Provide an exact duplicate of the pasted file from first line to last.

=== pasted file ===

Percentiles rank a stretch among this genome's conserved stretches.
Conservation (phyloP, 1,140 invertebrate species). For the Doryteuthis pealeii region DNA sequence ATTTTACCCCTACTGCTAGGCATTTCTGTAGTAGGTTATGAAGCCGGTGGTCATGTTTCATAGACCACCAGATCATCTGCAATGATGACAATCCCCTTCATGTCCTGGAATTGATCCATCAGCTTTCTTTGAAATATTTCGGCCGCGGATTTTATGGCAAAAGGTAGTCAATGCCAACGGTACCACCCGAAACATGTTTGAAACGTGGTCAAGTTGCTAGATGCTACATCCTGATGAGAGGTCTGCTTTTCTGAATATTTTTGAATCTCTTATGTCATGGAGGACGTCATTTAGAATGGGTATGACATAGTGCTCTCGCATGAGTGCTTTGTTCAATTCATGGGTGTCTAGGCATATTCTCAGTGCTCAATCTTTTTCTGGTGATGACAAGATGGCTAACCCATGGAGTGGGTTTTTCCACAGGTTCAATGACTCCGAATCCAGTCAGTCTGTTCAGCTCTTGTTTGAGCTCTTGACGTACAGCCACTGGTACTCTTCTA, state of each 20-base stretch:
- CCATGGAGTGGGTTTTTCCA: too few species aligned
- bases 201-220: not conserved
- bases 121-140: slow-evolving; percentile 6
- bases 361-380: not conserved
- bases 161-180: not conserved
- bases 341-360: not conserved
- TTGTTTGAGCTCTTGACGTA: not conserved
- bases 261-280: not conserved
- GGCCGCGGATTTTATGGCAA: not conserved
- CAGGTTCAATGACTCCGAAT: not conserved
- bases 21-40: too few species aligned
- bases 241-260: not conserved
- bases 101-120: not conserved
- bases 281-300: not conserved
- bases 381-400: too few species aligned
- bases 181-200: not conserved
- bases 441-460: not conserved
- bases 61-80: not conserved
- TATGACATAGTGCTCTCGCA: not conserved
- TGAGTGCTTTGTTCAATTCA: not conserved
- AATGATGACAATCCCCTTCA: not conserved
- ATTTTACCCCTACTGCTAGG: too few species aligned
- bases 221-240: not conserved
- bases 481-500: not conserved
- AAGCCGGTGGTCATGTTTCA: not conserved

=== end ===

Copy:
Percentiles rank a stretch among this genome's conserved stretches.
Conservation (phyloP, 1,140 invertebrate species). For the Doryteuthis pealeii region DNA sequence ATTTTACCCCTACTGCTAGGCATTTCTGTAGTAGGTTATGAAGCCGGTGGTCATGTTTCATAGACCACCAGATCATCTGCAATGATGACAATCCCCTTCATGTCCTGGAATTGATCCATCAGCTTTCTTTGAAATATTTCGGCCGCGGATTTTATGGCAAAAGGTAGTCAATGCCAACGGTACCACCCGAAACATGTTTGAAACGTGGTCAAGTTGCTAGATGCTACATCCTGATGAGAGGTCTGCTTTTCTGAATATTTTTGAATCTCTTATGTCATGGAGGACGTCATTTAGAATGGGTATGACATAGTGCTCTCGCATGAGTGCTTTGTTCAATTCATGGGTGTCTAGGCATATTCTCAGTGCTCAATCTTTTTCTGGTGATGACAAGATGGCTAACCCATGGAGTGGGTTTTTCCACAGGTTCAATGACTCCGAATCCAGTCAGTCTGTTCAGCTCTTGTTTGAGCTCTTGACGTACAGCCACTGGTACTCTTCTA, state of each 20-base stretch:
- CCATGGAGTGGGTTTTTCCA: too few species aligned
- bases 201-220: not conserved
- bases 121-140: slow-evolving; percentile 6
- bases 361-380: not conserved
- bases 161-180: not conserved
- bases 341-360: not conserved
- TTGTTTGAGCTCTTGACGTA: not conserved
- bases 261-280: not conserved
- GGCCGCGGATTTTATGGCAA: not conserved
- CAGGTTCAATGACTCCGAAT: not conserved
- bases 21-40: too few species aligned
- bases 241-260: not conserved
- bases 101-120: not conserved
- bases 281-300: not conserved
- bases 381-400: too few species aligned
- bases 181-200: not conserved
- bases 441-460: not conserved
- bases 61-80: not conserved
- TATGACATAGTGCTCTCGCA: not conserved
- TGAGTGCTTTGTTCAATTCA: not conserved
- AATGATGACAATCCCCTTCA: not conserved
- ATTTTACCCCTACTGCTAGG: too few species aligned
- bases 221-240: not conserved
- bases 481-500: not conserved
- AAGCCGGTGGTCATGTTTCA: not conserved